young couple (Mariana Karr and José Maria Guillen) with
a child on the way accept an invitation from a pair of mysterious
strangers (Ángel Aranda, Sandra Alberti) to spend the night at
their lavish villa; they soon find themselves embroiled in murder,
insanity and devil worship...
the death of Generalissimo Francisco Franco in 1975, censorship
in the Spanish film industry became remarkably lax. Whereas explicit
sex and violence had previously been forbidden, a new certificate
was create specifically to allow filmmakers to wallow in such
depraved excess — the "S" certificate, which indicated
that there was plenty of skin and gore on display, and to leave
the kiddies at home. Filmmakers embraced this new found liberation,
and even Spain's own favorite cinematic black sheep, Jess Franco,
returned from self-imposed exile to practice his special brand
of cinematic magic. Satan's Blood
didn't emerge from Franco's fertile imagination, but it has some
of the characteristics one might expect from one of his pictures.
Instead, the film was the work of writer/director Carlos Puerto,
whose sparse filmography stretched from the mid-1960s until the
early '80s; Satan's Blood is almost
certainly his best known effort. Rumor has it that the end product
wasn't entirely Puerto's work, however, with co-producer/art director
Juan Piquer Simon being credited in some circles as uncredited
co-director. When one realizes that Simon was responsible for
the demented sleazefest that is Pieces
(1982), the wonkier aspects of Satan's Blood make more sense...
story is as thin as it is implausible. A young couple decides
to drive around aimlessly sooner than stay in for the (unspecified)
holiday; as they amble about, they are approached by a sinister
pair who claim to know the husband from college (resulting in
this gem of an exchange: "I haven't seen you since you were
this tall," indicating that the husband was considerably smaller;
"College?" Yeah right — we all hit major growth spurts
in our late teens!). The husband knows there's something up, but
what the hell — they're bored, so why not drive over an hour out
of the way to their creepy villa in the mountains. The couple
leave satanic literature liberally scattered around the house,
and nobody bats an eye. One traumatic Ouija board session later,
and things get saucy when the two couples decide to do a little
good old fashioned swinging — with a satanic twist, of course.
Ultimately, this all serves as a pretext to indulge in as much
sleaze and sadism as possible. The blood doesn't flow quite so
liberally as one might expect, but things still get plenty bizarre
— and the whole thing ends with a twist that the seasoned genre
buff can surely see coming from a mile away.
is not a poorly made film. It is hamstrung by uninteresting
characters and a nonsensical script, but Puerto manages to create
the odd frisson or two, and some of the cinematography is quite
striking. Librado Pastor's score runs the gamut from Eurotrash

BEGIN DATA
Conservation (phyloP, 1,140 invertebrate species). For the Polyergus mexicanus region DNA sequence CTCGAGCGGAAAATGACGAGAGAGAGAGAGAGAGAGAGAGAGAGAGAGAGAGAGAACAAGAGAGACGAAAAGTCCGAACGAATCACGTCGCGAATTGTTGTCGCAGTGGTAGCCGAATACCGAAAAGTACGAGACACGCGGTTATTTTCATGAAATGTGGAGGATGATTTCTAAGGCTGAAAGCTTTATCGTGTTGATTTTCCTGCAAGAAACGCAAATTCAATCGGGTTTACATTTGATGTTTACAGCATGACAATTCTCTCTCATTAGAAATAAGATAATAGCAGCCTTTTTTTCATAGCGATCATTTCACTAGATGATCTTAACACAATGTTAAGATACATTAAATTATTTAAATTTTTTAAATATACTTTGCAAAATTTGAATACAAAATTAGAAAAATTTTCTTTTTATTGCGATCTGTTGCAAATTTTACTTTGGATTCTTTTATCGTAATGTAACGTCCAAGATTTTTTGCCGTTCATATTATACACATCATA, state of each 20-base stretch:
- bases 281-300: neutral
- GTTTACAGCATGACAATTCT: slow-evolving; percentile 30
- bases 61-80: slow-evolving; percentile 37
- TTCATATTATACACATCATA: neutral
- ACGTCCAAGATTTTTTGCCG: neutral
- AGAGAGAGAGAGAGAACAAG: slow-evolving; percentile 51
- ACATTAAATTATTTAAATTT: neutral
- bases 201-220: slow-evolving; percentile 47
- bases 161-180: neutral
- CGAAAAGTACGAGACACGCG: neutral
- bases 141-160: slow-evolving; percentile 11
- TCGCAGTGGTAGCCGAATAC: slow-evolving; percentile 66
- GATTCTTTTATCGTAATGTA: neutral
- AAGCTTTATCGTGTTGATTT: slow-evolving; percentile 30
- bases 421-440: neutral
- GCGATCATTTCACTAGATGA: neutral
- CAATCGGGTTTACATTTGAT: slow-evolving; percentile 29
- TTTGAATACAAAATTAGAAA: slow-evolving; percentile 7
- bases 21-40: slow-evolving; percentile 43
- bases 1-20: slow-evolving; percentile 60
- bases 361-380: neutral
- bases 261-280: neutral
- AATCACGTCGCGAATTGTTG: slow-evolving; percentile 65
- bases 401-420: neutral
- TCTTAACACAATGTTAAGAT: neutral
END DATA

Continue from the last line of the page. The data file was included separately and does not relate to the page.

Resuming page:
muzak to creepy organ dronings, but it suits the mood well enough.
Simon's art direction is also rather handsome, helping to give
the illusion of adequate financing where there surely was none.
actors do a capable job on the whole. Ángel Aranda, best known
to genre fans for his turn in Mario Bava's baroque Planet
of the Vampires (1965), is effective and low key as the
head Satanist. He enters into the spirit of the thing effectively
enough, though his scenes are more or less usurped by sexy Sandra
Alberti, who plays his wife. Alberti conveys a raw sexuality and
seems entirely comfortable with throwing herself into the sleazier
aspects of the proceedings. The young, naive couple is bland in
comparison, though José Maria Guillen and Mariana Karr
do what they can under the circumstances. Karr is also a rather
photogenic and sensual presence, thus adding some further appeal
to the rather hackneyed situations. Jess Franco veteran Luis Barboo
is also on hand as the silent family retainer.
buffs looking for ample weirdness and sleaze will likely have
fun with Satan's Blood; others would
probably do well to skip it.
returns to NTSC DVD courtesy of Scorpion Releasing, who have issued
it as part of their Katarina's Nightmare Theater series.
(Previously available from Mondo Macabro, that edition has since
gone out of print.) The new DVD allows one to view the film with
or without the bookend hosting segments featuring beautiful WWE
starlet Katarina Leigh Waters. Waters treats the film without
snide condescension, and she actually seems to know what she's
talking about, so viewing it with the host feature isn't really
such a bad idea.
The film itself is presented fully uncut in its original 1.66
aspect ratio, enhanced for widescreen TVs. Print quality is very
good — there's some damage evident here and there, but it's never
overwhelming. Colors seem accurately rendered and detail is strong.
Audio options include both the English dub and the Spanish soundtrack.
Sadly, subtitles are not available for the latter, forcing the
viewer to go with the inferior English track. The track is crisp
and clear, but the dubbing is frequently laughable. Extras include
a still gallery and trailers for other Scorpion/Katarina titles.